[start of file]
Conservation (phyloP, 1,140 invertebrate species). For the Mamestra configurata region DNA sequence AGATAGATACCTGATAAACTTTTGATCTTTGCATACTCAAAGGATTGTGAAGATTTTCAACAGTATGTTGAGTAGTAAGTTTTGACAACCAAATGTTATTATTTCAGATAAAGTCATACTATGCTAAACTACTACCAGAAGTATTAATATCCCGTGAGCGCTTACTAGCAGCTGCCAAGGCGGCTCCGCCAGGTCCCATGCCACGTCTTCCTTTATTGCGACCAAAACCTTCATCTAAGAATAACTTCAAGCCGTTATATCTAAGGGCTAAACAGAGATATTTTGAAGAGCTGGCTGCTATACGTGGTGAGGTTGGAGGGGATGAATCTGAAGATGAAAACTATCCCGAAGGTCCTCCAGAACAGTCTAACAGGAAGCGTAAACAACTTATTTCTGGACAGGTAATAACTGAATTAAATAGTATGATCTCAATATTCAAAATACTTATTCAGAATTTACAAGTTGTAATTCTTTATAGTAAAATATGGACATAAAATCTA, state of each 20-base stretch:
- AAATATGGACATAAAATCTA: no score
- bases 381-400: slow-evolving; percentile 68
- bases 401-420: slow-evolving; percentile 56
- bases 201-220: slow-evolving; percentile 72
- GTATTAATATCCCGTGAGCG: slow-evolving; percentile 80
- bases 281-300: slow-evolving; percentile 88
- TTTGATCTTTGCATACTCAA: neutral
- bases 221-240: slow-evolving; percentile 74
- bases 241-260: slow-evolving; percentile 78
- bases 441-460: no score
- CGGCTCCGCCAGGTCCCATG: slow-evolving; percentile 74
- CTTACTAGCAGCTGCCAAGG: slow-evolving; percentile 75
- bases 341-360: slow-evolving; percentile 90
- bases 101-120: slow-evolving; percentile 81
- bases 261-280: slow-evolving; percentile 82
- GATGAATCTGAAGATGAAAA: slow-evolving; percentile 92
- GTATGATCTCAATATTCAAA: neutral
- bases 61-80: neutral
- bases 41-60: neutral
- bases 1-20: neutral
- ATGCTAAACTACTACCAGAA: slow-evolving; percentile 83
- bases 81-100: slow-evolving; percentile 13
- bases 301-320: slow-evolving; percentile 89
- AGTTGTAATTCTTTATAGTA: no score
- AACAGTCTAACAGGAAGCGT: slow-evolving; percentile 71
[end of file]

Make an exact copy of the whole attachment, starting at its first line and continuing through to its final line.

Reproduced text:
Conservation (phyloP, 1,140 invertebrate species). For the Mamestra configurata region DNA sequence AGATAGATACCTGATAAACTTTTGATCTTTGCATACTCAAAGGATTGTGAAGATTTTCAACAGTATGTTGAGTAGTAAGTTTTGACAACCAAATGTTATTATTTCAGATAAAGTCATACTATGCTAAACTACTACCAGAAGTATTAATATCCCGTGAGCGCTTACTAGCAGCTGCCAAGGCGGCTCCGCCAGGTCCCATGCCACGTCTTCCTTTATTGCGACCAAAACCTTCATCTAAGAATAACTTCAAGCCGTTATATCTAAGGGCTAAACAGAGATATTTTGAAGAGCTGGCTGCTATACGTGGTGAGGTTGGAGGGGATGAATCTGAAGATGAAAACTATCCCGAAGGTCCTCCAGAACAGTCTAACAGGAAGCGTAAACAACTTATTTCTGGACAGGTAATAACTGAATTAAATAGTATGATCTCAATATTCAAAATACTTATTCAGAATTTACAAGTTGTAATTCTTTATAGTAAAATATGGACATAAAATCTA, state of each 20-base stretch:
- AAATATGGACATAAAATCTA: no score
- bases 381-400: slow-evolving; percentile 68
- bases 401-420: slow-evolving; percentile 56
- bases 201-220: slow-evolving; percentile 72
- GTATTAATATCCCGTGAGCG: slow-evolving; percentile 80
- bases 281-300: slow-evolving; percentile 88
- TTTGATCTTTGCATACTCAA: neutral
- bases 221-240: slow-evolving; percentile 74
- bases 241-260: slow-evolving; percentile 78
- bases 441-460: no score
- CGGCTCCGCCAGGTCCCATG: slow-evolving; percentile 74
- CTTACTAGCAGCTGCCAAGG: slow-evolving; percentile 75
- bases 341-360: slow-evolving; percentile 90
- bases 101-120: slow-evolving; percentile 81
- bases 261-280: slow-evolving; percentile 82
- GATGAATCTGAAGATGAAAA: slow-evolving; percentile 92
- GTATGATCTCAATATTCAAA: neutral
- bases 61-80: neutral
- bases 41-60: neutral
- bases 1-20: neutral
- ATGCTAAACTACTACCAGAA: slow-evolving; percentile 83
- bases 81-100: slow-evolving; percentile 13
- bases 301-320: slow-evolving; percentile 89
- AGTTGTAATTCTTTATAGTA: no score
- AACAGTCTAACAGGAAGCGT: slow-evolving; percentile 71